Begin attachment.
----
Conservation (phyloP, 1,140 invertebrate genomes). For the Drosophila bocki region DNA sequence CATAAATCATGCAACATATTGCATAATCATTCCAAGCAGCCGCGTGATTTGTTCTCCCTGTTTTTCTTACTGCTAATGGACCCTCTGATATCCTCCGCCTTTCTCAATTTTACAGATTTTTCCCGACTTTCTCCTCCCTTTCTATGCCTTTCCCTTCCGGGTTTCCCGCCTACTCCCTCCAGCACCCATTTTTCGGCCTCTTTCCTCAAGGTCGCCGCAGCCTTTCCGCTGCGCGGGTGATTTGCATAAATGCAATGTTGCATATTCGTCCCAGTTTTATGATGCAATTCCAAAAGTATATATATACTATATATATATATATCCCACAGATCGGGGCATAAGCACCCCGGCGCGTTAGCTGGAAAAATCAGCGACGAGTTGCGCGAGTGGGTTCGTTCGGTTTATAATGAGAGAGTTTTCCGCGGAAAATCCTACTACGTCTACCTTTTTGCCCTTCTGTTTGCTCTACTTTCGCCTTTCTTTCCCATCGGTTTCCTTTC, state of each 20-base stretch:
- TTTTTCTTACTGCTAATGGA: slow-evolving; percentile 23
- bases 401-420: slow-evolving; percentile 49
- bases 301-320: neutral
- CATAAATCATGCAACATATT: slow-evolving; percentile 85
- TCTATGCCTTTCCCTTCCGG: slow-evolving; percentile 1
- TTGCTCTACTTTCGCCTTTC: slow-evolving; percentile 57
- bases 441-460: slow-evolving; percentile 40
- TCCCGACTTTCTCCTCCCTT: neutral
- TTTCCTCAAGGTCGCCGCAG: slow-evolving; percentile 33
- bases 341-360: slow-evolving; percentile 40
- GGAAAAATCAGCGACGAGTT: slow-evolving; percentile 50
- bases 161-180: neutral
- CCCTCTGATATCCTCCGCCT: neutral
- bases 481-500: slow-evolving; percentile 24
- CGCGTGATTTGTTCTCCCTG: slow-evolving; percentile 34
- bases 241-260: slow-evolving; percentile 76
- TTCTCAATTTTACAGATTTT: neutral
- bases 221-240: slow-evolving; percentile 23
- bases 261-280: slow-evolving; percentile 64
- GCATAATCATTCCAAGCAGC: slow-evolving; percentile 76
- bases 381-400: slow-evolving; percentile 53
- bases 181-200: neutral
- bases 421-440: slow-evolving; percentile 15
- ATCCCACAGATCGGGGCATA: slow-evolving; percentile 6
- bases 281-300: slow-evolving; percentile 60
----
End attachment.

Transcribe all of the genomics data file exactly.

Conservation (phyloP, 1,140 invertebrate genomes). For the Drosophila bocki region DNA sequence CATAAATCATGCAACATATTGCATAATCATTCCAAGCAGCCGCGTGATTTGTTCTCCCTGTTTTTCTTACTGCTAATGGACCCTCTGATATCCTCCGCCTTTCTCAATTTTACAGATTTTTCCCGACTTTCTCCTCCCTTTCTATGCCTTTCCCTTCCGGGTTTCCCGCCTACTCCCTCCAGCACCCATTTTTCGGCCTCTTTCCTCAAGGTCGCCGCAGCCTTTCCGCTGCGCGGGTGATTTGCATAAATGCAATGTTGCATATTCGTCCCAGTTTTATGATGCAATTCCAAAAGTATATATATACTATATATATATATATCCCACAGATCGGGGCATAAGCACCCCGGCGCGTTAGCTGGAAAAATCAGCGACGAGTTGCGCGAGTGGGTTCGTTCGGTTTATAATGAGAGAGTTTTCCGCGGAAAATCCTACTACGTCTACCTTTTTGCCCTTCTGTTTGCTCTACTTTCGCCTTTCTTTCCCATCGGTTTCCTTTC, state of each 20-base stretch:
- TTTTTCTTACTGCTAATGGA: slow-evolving; percentile 23
- bases 401-420: slow-evolving; percentile 49
- bases 301-320: neutral
- CATAAATCATGCAACATATT: slow-evolving; percentile 85
- TCTATGCCTTTCCCTTCCGG: slow-evolving; percentile 1
- TTGCTCTACTTTCGCCTTTC: slow-evolving; percentile 57
- bases 441-460: slow-evolving; percentile 40
- TCCCGACTTTCTCCTCCCTT: neutral
- TTTCCTCAAGGTCGCCGCAG: slow-evolving; percentile 33
- bases 341-360: slow-evolving; percentile 40
- GGAAAAATCAGCGACGAGTT: slow-evolving; percentile 50
- bases 161-180: neutral
- CCCTCTGATATCCTCCGCCT: neutral
- bases 481-500: slow-evolving; percentile 24
- CGCGTGATTTGTTCTCCCTG: slow-evolving; percentile 34
- bases 241-260: slow-evolving; percentile 76
- TTCTCAATTTTACAGATTTT: neutral
- bases 221-240: slow-evolving; percentile 23
- bases 261-280: slow-evolving; percentile 64
- GCATAATCATTCCAAGCAGC: slow-evolving; percentile 76
- bases 381-400: slow-evolving; percentile 53
- bases 181-200: neutral
- bases 421-440: slow-evolving; percentile 15
- ATCCCACAGATCGGGGCATA: slow-evolving; percentile 6
- bases 281-300: slow-evolving; percentile 60